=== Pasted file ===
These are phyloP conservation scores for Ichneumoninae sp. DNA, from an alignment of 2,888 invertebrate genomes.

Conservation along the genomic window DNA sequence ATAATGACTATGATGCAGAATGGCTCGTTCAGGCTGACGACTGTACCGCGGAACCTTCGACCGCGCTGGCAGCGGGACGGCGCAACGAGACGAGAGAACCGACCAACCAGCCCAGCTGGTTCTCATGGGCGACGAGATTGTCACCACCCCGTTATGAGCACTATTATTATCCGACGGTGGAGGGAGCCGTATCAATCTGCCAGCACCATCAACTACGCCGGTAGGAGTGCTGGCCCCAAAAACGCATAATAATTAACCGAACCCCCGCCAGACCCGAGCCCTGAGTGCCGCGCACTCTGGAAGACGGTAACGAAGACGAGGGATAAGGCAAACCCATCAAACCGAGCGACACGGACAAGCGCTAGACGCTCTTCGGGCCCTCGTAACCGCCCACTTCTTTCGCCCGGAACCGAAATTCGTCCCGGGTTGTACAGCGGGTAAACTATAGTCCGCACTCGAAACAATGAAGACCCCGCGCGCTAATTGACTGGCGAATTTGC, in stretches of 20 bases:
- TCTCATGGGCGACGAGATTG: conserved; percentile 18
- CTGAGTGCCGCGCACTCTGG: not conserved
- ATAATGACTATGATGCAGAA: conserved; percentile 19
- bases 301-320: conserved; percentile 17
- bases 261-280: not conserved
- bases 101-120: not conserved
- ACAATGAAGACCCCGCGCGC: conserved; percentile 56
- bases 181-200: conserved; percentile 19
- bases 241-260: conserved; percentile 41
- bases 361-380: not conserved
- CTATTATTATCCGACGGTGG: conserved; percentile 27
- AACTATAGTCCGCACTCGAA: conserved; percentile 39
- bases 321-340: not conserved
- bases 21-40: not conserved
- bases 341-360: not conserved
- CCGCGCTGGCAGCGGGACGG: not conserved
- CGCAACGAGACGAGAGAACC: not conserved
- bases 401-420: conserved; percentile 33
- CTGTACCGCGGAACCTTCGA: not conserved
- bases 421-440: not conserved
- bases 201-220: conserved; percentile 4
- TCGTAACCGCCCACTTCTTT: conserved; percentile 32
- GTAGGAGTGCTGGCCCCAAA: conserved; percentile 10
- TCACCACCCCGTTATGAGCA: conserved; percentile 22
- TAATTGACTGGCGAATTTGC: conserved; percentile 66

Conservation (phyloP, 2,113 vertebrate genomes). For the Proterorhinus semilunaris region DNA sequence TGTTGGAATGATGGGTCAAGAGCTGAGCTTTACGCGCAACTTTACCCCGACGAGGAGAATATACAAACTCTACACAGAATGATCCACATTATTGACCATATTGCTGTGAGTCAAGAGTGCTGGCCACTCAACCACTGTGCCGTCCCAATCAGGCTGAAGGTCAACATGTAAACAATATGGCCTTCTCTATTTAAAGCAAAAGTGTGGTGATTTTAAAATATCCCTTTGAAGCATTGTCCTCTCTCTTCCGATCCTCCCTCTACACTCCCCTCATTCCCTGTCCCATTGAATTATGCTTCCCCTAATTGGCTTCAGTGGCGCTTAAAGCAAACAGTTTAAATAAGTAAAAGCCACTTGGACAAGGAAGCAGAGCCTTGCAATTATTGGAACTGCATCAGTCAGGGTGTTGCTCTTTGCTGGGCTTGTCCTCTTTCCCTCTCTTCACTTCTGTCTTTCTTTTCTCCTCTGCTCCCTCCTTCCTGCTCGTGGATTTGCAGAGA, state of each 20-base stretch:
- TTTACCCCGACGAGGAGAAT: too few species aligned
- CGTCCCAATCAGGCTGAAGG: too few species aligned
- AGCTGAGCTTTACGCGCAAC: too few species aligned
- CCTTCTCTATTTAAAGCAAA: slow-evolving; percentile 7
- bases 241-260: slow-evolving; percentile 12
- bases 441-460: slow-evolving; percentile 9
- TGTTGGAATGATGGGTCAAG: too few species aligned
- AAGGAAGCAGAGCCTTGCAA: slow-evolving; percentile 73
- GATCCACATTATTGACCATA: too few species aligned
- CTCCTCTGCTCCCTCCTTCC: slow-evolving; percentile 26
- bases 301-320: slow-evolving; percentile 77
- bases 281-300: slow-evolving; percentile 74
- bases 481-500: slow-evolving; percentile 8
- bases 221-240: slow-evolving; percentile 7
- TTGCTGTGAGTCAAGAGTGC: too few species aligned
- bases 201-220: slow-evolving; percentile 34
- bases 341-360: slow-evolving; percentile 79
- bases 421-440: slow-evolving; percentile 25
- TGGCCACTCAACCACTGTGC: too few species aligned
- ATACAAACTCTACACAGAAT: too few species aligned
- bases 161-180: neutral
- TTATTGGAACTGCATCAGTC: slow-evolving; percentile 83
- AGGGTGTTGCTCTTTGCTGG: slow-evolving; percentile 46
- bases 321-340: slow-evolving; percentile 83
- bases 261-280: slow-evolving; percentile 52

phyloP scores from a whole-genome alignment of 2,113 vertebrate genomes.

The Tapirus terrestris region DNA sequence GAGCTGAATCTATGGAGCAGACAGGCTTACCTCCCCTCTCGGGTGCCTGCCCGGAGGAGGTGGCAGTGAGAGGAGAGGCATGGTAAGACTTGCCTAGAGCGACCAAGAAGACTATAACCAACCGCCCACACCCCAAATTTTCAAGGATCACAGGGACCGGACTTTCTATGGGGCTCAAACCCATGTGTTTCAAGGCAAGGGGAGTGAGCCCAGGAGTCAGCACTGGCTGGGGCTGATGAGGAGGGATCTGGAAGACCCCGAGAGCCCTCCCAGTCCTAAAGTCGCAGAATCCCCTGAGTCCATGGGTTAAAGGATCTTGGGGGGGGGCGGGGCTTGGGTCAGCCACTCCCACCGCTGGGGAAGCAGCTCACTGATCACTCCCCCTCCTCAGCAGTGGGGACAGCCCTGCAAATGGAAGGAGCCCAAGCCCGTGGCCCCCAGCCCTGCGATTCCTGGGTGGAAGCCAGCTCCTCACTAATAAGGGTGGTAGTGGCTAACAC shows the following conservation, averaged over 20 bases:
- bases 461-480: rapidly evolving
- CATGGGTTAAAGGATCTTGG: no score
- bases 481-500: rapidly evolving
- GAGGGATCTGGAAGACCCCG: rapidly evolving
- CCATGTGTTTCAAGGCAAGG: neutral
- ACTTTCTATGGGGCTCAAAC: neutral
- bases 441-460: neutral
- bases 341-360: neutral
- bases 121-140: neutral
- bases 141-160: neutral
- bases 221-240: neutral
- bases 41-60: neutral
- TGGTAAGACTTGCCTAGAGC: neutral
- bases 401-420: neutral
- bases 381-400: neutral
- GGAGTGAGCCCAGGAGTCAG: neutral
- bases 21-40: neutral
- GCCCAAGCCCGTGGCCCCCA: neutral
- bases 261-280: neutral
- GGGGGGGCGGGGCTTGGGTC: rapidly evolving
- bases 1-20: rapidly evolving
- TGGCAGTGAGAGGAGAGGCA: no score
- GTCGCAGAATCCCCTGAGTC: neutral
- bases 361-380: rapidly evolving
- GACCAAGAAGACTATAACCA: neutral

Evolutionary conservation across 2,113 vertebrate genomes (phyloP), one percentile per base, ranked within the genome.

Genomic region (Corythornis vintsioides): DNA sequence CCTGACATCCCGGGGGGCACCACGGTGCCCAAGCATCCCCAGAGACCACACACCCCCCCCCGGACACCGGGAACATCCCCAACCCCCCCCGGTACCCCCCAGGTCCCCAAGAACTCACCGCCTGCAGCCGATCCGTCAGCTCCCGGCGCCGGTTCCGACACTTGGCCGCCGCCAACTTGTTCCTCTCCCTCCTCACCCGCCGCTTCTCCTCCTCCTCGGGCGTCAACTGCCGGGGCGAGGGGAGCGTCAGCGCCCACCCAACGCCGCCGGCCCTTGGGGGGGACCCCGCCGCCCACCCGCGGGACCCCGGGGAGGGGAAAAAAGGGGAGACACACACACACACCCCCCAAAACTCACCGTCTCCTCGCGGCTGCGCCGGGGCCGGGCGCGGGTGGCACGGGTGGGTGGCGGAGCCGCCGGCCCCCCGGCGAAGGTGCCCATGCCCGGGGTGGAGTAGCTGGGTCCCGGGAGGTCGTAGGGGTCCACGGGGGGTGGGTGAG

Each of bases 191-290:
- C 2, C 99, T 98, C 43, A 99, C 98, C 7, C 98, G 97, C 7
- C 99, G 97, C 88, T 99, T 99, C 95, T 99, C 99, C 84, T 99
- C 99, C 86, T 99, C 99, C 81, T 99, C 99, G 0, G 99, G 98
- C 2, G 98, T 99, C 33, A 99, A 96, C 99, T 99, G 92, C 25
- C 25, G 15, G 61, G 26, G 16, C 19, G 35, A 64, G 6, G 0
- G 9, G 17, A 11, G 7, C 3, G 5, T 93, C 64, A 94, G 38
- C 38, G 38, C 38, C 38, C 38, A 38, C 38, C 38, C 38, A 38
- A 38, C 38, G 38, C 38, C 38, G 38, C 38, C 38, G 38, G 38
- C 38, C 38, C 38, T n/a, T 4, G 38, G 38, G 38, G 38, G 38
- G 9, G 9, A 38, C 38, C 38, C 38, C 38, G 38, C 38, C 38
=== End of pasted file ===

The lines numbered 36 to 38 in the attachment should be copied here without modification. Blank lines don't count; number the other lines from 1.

- AAGGAAGCAGAGCCTTGCAA: slow-evolving; percentile 73
- GATCCACATTATTGACCATA: too few species aligned
- CTCCTCTGCTCCCTCCTTCC: slow-evolving; percentile 26